Françoise Duroch & Michaël Neuman
Head of Research Unit of UREPH (Research Unit on Humanitarian Stakes and Practices) of Médecins Sans Frontières (MSF) Geneva, Switzerland)
Director of studies at Crash / Médecins sans Frontières, Michaël Neuman graduated in Contemporary History and International Relations (University Paris-I). He joined Médecins sans Frontières in 1999 and has worked both on the ground (Balkans, Sudan, Caucasus, West Africa) and in headquarters (New York, Paris as deputy director responsible for programmes). He has also carried out research on issues of immigration and geopolitics. He is co-editor of "Humanitarian negotiations Revealed, the MSF experience" (London: Hurst and Co, 2011). He is also the co-editor of "Saving lives and staying alive. Humanitarian Security in the Age of Risk Management" (London: Hurst and Co, 2016).
In this article for the Humanitarian Practice Network, head of the Research Unit on Humanitarian Stakes and Practices (UREPH) for MSF Geneva Françoise Duroch and Crash director of studies Michaël Neuman discuss the implications and reasons behind the growing practice of staff profiling for MSF.
In October 2020, MSF organised a workshop in Dakar on staff profiling in operations in the Sahel. Profiling involves the selection of staff based on non-professional criteria, including nationality, skin colour, gender and religion. As such, it raises a number of ethical and practical concerns. As a result of profiling, US nationals have not been deployed in MSF operations in Colombia because of the risk of kidnapping, and Chadians and Rwandans have been excluded in the Central African Republic and eastern Democratic Republic of Congo respectively, because of regional conflicts. The use of profiling has increased in recent years in West Africa, as the threat of kidnapping of Westerners by radical jihadist groups has intensified.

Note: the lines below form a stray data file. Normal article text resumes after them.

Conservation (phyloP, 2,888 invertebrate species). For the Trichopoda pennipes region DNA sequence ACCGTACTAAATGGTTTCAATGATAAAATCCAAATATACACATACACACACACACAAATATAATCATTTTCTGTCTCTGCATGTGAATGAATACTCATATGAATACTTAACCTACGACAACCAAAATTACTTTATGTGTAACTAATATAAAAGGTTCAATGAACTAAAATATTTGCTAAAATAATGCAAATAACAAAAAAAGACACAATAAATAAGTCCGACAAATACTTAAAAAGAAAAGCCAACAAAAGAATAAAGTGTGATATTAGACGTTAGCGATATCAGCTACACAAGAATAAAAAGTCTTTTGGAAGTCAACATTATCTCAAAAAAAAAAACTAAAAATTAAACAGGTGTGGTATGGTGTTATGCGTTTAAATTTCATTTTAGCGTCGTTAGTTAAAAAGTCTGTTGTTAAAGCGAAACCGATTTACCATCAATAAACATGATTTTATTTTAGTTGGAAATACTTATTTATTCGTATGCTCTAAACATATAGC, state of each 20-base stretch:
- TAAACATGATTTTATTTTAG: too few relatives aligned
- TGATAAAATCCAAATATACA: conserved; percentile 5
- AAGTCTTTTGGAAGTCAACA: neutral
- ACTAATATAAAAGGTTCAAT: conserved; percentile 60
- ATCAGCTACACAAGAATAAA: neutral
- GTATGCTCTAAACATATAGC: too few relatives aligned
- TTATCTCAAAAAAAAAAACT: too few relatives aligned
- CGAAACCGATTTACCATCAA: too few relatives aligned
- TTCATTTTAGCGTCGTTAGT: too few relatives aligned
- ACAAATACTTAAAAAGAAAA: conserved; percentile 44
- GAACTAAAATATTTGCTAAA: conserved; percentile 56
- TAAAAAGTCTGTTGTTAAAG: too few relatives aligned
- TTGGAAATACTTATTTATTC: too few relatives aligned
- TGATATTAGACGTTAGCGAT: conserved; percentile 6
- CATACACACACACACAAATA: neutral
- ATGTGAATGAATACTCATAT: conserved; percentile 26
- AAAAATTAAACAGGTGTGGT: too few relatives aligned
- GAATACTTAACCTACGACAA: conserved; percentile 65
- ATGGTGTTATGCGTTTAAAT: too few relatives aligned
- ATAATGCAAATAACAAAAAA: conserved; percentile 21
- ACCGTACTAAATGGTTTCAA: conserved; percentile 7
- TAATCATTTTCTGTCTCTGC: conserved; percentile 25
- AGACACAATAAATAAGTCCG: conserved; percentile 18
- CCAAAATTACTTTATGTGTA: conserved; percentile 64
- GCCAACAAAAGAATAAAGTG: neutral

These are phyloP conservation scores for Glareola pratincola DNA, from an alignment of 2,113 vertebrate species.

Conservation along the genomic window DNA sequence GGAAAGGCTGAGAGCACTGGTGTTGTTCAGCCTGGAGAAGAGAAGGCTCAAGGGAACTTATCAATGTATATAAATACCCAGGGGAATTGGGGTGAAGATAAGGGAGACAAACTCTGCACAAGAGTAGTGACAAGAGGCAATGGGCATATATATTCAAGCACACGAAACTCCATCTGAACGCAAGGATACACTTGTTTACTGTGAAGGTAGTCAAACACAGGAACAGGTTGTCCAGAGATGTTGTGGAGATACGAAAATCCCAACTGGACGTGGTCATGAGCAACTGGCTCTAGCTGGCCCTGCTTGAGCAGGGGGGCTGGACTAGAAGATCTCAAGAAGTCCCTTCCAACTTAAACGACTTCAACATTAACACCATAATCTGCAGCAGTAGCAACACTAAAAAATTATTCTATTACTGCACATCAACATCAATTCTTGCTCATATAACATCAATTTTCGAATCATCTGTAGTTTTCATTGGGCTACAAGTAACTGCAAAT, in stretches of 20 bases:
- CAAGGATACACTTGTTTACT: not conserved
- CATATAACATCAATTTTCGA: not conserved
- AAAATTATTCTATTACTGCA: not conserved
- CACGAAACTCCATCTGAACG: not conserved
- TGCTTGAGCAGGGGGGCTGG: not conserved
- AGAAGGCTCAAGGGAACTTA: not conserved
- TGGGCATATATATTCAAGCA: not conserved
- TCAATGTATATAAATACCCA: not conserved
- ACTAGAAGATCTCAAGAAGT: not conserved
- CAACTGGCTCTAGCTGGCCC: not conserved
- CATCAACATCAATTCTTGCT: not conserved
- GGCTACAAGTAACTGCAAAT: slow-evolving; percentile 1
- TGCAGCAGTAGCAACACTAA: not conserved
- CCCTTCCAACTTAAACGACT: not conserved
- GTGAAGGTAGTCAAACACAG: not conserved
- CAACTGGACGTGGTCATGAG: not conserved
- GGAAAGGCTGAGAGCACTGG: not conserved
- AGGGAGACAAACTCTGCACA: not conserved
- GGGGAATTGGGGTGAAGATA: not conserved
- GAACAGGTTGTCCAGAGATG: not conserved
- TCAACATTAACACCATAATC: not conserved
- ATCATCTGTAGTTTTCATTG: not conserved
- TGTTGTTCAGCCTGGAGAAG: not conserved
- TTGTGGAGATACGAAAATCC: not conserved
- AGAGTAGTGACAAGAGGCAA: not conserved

The rationale for profiling
The reduction in the number of Western staff of humanitarian agencies in certain parts of the world is in response to a genuine risk of kidnapping, as one workshop participant put it: ‘Everyone agrees that there are some nationalities that can’t go to these areas, so how can we adapt and continue to do operations for these populations in need?’. Over the last few years, measures aimed at promoting staff from Africa do seem to have enabled operations to go ahead that would otherwise have been difficult or impossible to develop, particularly in Mali, Niger, Burkina Faso and northern Nigeria.
Read the full article on the Humanitarian Practice Network's website.
To cite this content :
Françoise Duroch , Michaël Neuman, Should we discriminate in order to act? Profiling: a necessary but debated practice, 28 January 2021, URL : https://www.msf-crash.org/en/blog/humanitarian-actors-and-practices/should-we-discriminate-order-act-profiling-necessary-debated
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